Cameron’s cabinet non-shuffle – who has actually moved?

Here’s the post-election line-up

This year’s election result has been a shock to everyone – including Conservative leader David Cameron.

Everyone was certain we’d have days, if not weeks, of coalition negotiations and yet we find ourselves with a Conservative prime minister and a majority government.

There’s been a wave of resignations across British politics, including the leaders of Labour, the Lib Dems and UKIP – meanwhile Cameron has had more candidates from which to choose his government than ever before and more positions to fill.

Did this mean he’d monumentally shake-up his cabinet? Er… no.

***We’ll update this story as new moves are announced.***

Who has moved?

Justice Secretary – Michael Gove

The puzzle of Michael Gove: what to do with a man who has no experience of any useful industry? Cameron tried to put him in Education where he became the least popular education secretary for decades (maybe ever). Then Gove was moved to chief whip – a role requiring him to be able to keep MPs on his side – where he oversaw a couple of failed Tory votes.

Leader of the House of Commons – Chris Grayling

Whenever there’s a reshuffle it’s not always clear whether MPs are deliberately “moved out of” a position or “moved into” one. In this case, was Chris Grayling moved from the Department of Justice to make way for Gove, or was he appointed HoC leader to help with Scottish devolution? However, with 15 years’ experience in Westminster, Grayling is also a trusted pair of hands at PMQs if the prime minister is ever away – something that comes with the role.

Business Secretary – Sajid Javid

Culture Secretary – John Whittingdale

Energy Secretary - Amber Rudd


Who has stayed put?

Chancellor of the Exchequer – George Osborne

They were the Batman and Robin of the Tory party in the last government and nothing has changed since the election. The two are inseparable in real life as well as politics (they’re godfathers to each other’s children) and Osborne is by far Cameron’s most trusted ally in the party. In the past, Osborne has suggested he might like to be foreign secretary at some point – he’s a lover of travel and diplomacy – but after what has generally been seen as a positive term as chancellor, there was nobody else for the job. He’s also been given the title First Secretary of State – it doesn’t really come with any responsibilities and just means he’s more senior than the other cabinet members.

Home Secretary – Theresa May

Theresa May has performed strongly in the role, weathering many small storms and emerging with barely a scratch to her reputation. We already know the Tories are planning bigger cuts to welfare and the state than they made in the last parliament and so it makes sense for Cameron to keep May where she is.

Foreign Secretary – Philip Hammond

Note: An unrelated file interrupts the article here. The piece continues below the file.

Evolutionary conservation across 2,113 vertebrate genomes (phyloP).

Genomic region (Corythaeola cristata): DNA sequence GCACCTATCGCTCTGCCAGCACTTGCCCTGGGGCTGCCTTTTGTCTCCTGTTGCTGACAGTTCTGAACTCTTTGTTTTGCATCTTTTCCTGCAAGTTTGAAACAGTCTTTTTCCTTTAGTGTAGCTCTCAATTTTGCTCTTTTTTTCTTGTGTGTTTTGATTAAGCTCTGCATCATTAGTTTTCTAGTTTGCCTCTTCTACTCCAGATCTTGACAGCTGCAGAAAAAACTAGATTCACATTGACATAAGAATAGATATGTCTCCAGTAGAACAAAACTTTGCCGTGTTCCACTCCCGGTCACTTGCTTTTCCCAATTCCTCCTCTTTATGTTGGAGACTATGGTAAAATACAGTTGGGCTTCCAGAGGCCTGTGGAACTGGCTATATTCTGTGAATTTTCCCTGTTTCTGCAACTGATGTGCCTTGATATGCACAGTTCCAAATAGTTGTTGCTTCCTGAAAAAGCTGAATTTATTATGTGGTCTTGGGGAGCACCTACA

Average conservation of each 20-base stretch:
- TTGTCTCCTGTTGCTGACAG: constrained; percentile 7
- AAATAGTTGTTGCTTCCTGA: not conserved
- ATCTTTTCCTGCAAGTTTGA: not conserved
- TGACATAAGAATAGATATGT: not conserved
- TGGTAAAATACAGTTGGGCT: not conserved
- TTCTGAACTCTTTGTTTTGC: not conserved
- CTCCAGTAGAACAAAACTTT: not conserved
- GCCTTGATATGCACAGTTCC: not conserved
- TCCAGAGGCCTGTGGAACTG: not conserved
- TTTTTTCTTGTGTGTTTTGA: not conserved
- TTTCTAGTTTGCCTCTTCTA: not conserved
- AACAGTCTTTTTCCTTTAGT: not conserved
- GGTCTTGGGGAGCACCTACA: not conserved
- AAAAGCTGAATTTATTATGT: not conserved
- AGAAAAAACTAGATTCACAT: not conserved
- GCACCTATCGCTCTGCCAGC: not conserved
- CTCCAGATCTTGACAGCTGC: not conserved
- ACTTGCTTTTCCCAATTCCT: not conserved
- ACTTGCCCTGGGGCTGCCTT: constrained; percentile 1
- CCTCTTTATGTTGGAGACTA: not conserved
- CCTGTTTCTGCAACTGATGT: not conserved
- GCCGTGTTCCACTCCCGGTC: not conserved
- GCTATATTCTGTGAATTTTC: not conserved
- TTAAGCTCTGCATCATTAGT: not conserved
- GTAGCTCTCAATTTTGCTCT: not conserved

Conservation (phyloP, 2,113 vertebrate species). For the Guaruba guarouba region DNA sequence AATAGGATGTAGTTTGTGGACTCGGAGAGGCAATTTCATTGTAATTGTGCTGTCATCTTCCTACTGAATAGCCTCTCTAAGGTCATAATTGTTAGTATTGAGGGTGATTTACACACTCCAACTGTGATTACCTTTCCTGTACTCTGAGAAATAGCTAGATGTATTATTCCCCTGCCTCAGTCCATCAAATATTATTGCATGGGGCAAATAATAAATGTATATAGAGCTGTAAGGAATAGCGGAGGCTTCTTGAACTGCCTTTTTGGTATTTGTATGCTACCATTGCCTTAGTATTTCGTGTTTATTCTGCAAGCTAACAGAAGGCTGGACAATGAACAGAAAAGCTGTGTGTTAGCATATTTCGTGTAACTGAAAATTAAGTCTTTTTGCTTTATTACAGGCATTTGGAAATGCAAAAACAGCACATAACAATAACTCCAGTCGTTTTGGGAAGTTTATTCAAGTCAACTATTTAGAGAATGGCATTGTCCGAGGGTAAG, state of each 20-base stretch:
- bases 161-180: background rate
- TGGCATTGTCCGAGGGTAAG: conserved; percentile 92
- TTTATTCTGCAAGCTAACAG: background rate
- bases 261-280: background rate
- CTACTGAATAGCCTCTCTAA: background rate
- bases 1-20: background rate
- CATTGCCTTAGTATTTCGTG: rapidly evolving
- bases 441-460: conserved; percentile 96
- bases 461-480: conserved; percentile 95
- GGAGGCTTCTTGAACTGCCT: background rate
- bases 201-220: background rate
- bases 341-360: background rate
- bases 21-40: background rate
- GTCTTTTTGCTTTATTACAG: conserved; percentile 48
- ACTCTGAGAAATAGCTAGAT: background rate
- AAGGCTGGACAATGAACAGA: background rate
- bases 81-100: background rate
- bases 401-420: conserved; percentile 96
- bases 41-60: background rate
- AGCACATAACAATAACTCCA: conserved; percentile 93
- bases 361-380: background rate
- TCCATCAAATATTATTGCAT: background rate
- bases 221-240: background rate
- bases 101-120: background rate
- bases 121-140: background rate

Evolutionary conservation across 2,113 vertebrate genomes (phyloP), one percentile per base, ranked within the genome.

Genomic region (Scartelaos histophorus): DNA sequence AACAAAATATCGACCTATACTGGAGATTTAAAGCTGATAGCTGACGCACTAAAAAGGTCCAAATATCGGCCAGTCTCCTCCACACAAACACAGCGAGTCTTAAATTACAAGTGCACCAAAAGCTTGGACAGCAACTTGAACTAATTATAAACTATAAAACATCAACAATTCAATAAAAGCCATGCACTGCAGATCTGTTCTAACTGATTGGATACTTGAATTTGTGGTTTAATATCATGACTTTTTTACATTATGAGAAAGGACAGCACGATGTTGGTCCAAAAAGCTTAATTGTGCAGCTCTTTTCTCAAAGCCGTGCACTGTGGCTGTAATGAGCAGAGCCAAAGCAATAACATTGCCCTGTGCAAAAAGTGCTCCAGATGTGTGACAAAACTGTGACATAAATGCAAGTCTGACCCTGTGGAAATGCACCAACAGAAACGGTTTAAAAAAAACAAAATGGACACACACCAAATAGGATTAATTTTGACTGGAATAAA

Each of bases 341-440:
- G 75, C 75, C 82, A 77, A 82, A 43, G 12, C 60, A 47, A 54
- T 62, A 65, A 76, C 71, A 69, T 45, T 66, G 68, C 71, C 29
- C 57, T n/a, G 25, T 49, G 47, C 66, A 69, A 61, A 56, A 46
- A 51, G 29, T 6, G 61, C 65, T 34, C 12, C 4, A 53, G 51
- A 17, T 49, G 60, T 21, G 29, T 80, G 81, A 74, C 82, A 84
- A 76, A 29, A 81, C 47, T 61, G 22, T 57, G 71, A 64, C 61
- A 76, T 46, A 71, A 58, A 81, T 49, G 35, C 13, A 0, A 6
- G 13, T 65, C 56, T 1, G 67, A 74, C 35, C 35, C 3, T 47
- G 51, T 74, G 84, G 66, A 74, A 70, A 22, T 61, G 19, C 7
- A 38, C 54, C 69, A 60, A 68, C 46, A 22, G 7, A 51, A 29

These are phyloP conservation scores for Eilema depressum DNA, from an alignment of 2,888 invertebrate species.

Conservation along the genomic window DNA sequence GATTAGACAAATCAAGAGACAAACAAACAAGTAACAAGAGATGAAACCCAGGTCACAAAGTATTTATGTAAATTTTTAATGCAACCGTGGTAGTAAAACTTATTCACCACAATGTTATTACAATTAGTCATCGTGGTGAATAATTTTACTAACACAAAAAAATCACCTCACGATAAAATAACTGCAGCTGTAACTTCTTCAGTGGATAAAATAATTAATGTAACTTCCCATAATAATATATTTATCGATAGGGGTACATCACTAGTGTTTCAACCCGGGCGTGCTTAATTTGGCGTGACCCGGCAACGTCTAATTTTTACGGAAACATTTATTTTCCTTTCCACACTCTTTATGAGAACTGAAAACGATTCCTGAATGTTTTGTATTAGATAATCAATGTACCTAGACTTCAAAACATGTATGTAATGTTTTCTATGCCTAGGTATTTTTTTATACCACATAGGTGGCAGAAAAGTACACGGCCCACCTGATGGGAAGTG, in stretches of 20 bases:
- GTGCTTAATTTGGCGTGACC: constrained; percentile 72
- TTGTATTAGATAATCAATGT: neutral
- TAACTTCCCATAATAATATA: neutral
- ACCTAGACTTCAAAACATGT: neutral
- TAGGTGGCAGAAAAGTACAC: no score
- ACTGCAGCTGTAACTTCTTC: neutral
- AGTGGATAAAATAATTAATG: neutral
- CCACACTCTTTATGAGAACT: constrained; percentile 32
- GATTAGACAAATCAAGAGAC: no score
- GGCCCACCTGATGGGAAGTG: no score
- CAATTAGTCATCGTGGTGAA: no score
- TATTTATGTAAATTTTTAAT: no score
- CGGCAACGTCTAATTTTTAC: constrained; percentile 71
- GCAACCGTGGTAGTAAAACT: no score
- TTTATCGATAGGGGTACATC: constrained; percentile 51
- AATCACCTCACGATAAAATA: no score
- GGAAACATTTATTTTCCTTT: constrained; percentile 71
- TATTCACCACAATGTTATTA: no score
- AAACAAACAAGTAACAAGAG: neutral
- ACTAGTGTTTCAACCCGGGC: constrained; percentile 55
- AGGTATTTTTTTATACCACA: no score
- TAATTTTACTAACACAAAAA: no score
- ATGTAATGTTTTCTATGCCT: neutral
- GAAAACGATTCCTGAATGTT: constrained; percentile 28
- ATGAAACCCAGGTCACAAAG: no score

We knew Cameron would choose someone with experience for the role this time and someone who can take orders, considering its significance in this term with the EU referendum on the horizon, and lo-and-behold Philip Hammond has stayed.

Defence Secretary - Michael Fallon

Michael Fallon was moved into the defence secretary position in the last re-shuffle, so he hasn’t really had the chance to make his mark on defence. Perhaps that’s why Cameron has chosen to keep him in that department.

Work and Pensions Secretary – Iain Duncan Smith

IDS has been work and pensions secretary since the formation of the first coalition cabinet in 2010 and is considered a trusted and experienced ally to Cameron. With all eyes on the labour market this parliament, it looks like the PM has chosen to keep a strong performer in the role.

Education Secretary – Nicky Morgan

Nicky Morgan was brought in to replace Michael Gove during Cameron’s most recent reshuffle. While she was only elected in 2010, and has less experience than other cabinet members, she’s worked in the Treasury and as minister for women – a job she still holds.


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Readers' comments (2)

  • Your comments re Michael Gove are completely wide of the mark
    Just like Iain Duncan Smith, he is courageous in trying to address the right issues regardless of any unpopularity from biased audiences
    Education needs major reform - he was prepared to try to address this - I believe that he was moved for political reasons, i.e. not wanting a war with teachers with an election coming
    Frankly, our PM should have had the bottle to leave him in place or to now reinstate him in Education - Nicky Morgan is just what the teaching unions want, toothless and without any real agenda to fix our failing education system
    Gove is to be admired, not denigrated, for trying to address this

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  • Anonymous

    Michael Gove knows nothing about education. Teachers do. If his reforms were good for education, there wouldn't have been a "war with teachers".

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